A lot of us enjoy a drink here an there. Alcohol has become an integral part of modern day society both for the good and for the worse. But how does alcohol effect your progress in the gym? How does it effect weight loss, strength gain & performance?
This short blog will briefly explain the effects of alcohol on these subjects.
First of all, lets talk about weight loss. Weight loss is arguably the most common goal among gym goers. As we already know (if you have read my previous blogs or follow any credible nutritionists) weight loss (fat loss) is achieved by adhering to an energy deficit. Of course there are many variables that can effect your adherence to an energy deficit such as nutrient density, sleep, activity etc – but as long as an energy deficit is achieved you shall lose body fat.
Alcohol itself is a caloric substance (7 calories per gram). However, it has very little nutrient density – hence the term “empty calories”. This clearly means that intaking alcohol will mean you are also intaking more calories – not ideal if you are an individual with a small calorie requirement (due to dieting). You also have to consider the other ingredients going into your drinks. Below is a table showing various showing their serving size and caloric amount.
Alcohol also lowers your inhibitions. How many times have you gone out on a binge drinking session and stopped off at the kebab house on the way home? Yes, a few times at least I imagine. If you are and individual on a restricted calorie diet and you load up on alcohol and junk food the chances are you will not achieve your fat loss goals.
So we have concluded that alcohol consumption can negatively effect weight loss due to extra caloric intake when it is consumed (especially in high volumes). Now lets talk about performance.
Alcohol has been shown to inhibit testosterone production by having a inhibitory effect on the Leydig cells that are responsible for testosterone production. Testosterone is the hormone mainly responsible for the retention of nitrogen and promotion of muscle growth. Continued alcohol consumption will inhibit the leydig cells chronically – thus reduce testosterone production, thus reduce muscle synthesis. This of course will effect performance negatively, especially is alcohol is consumed within one hour of a training bout.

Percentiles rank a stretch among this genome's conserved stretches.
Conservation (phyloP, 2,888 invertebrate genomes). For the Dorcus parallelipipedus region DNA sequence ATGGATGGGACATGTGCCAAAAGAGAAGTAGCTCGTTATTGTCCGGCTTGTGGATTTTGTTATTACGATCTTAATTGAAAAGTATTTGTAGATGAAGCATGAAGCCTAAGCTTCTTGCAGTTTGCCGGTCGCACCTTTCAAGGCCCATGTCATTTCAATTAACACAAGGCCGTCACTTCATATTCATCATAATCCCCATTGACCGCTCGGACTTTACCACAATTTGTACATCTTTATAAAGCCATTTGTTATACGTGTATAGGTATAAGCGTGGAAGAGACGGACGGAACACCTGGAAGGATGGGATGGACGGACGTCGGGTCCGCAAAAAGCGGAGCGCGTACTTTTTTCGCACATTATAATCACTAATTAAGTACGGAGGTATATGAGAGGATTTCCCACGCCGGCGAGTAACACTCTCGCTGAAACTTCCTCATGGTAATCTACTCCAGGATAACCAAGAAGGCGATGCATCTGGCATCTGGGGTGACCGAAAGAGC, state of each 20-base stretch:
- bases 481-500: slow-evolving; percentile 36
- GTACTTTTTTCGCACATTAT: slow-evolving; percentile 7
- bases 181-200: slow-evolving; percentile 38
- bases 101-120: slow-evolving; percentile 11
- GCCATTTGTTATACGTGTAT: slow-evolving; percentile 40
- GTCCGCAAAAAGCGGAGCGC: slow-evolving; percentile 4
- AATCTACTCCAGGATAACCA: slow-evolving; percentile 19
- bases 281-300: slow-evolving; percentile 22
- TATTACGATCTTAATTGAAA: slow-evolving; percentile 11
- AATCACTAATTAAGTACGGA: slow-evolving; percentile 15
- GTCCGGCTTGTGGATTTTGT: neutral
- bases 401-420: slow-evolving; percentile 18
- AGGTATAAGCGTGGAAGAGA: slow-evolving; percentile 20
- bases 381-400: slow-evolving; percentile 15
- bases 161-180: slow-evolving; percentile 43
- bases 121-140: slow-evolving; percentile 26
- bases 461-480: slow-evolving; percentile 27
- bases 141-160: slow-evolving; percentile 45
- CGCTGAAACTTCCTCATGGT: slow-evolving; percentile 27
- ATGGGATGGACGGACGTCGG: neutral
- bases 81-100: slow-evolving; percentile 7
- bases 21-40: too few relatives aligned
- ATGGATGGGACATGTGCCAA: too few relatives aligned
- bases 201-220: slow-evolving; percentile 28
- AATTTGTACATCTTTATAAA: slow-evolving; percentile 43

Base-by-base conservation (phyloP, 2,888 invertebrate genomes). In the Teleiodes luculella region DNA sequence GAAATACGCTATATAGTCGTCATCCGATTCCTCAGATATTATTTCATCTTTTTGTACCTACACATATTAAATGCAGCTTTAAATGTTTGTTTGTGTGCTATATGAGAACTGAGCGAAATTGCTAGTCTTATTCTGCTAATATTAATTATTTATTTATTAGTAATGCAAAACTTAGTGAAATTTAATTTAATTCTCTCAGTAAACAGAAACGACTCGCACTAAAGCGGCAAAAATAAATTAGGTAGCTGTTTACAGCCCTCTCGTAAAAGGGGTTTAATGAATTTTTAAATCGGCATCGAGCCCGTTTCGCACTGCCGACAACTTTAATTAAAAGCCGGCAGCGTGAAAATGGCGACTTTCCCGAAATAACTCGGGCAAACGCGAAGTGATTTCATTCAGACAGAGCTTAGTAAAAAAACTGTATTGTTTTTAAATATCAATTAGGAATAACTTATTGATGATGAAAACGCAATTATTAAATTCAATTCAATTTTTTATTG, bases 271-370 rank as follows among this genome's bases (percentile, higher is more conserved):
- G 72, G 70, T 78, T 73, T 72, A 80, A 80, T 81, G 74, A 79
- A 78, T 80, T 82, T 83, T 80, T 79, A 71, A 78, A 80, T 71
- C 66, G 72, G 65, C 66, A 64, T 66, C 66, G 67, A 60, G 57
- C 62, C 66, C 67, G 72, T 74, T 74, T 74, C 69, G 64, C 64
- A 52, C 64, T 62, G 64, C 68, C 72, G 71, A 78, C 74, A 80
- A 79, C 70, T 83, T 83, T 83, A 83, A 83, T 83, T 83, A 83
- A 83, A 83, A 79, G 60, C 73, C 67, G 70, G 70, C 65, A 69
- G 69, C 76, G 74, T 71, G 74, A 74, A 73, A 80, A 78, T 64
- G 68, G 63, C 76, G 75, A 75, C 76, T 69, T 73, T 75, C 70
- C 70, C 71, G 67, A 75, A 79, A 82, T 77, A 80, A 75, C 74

Consuming large amounts of alcohol can also (and usually does) result in a hangover. If you are individual with a low tolerance to alcohol and are effected very badly by hangovers then the chances are you won’t want to train. The reduction of training volume and intensity will also affect your progress.
In conclusion – alcohol is not the best for optimising training and nutrition for performance and/or fat loss. There are of course other health concerns for drinking alcohol that I have not mentioned such as alcohol dependence, liver and kidney issues and more.
However, health & fitness is meant to be fun and by restricting everything we enjoy just because it is not “optimal” will leave us very demoralised and unmotivated to train and adhere to our nutrition. So, here are a few pointers to help with planning your alcohol consumption.
- If you have an evening planned where lots of alcohol will be consumed then plan your calories accordingly. Eat less that day or on the previous day to ensure your weekly calorie intake doesn’t go over your requirement. This will help with your weekly calorie average remaining in the deficit.
- Do not do a heavy training session before your consume a large quantity of alcohol. You simply will not recovery very well from the session & will not reap the rewards from it either.
- Choose lower calorie drinks such as spirits and diet mixers to keep the calorie intake as low as possible.
- Try not to drink during the week, but if you do, try and keep your intake to 2-3 units.
- Have a pre made snack made at home which you can eat once return from a heavy drinking session. This way you can control what calories you consume and not be tempted to eat high calorie junk food!
I hope this blog helps, if you have any questions about this subject or any other health and fitness subject then please get in touch!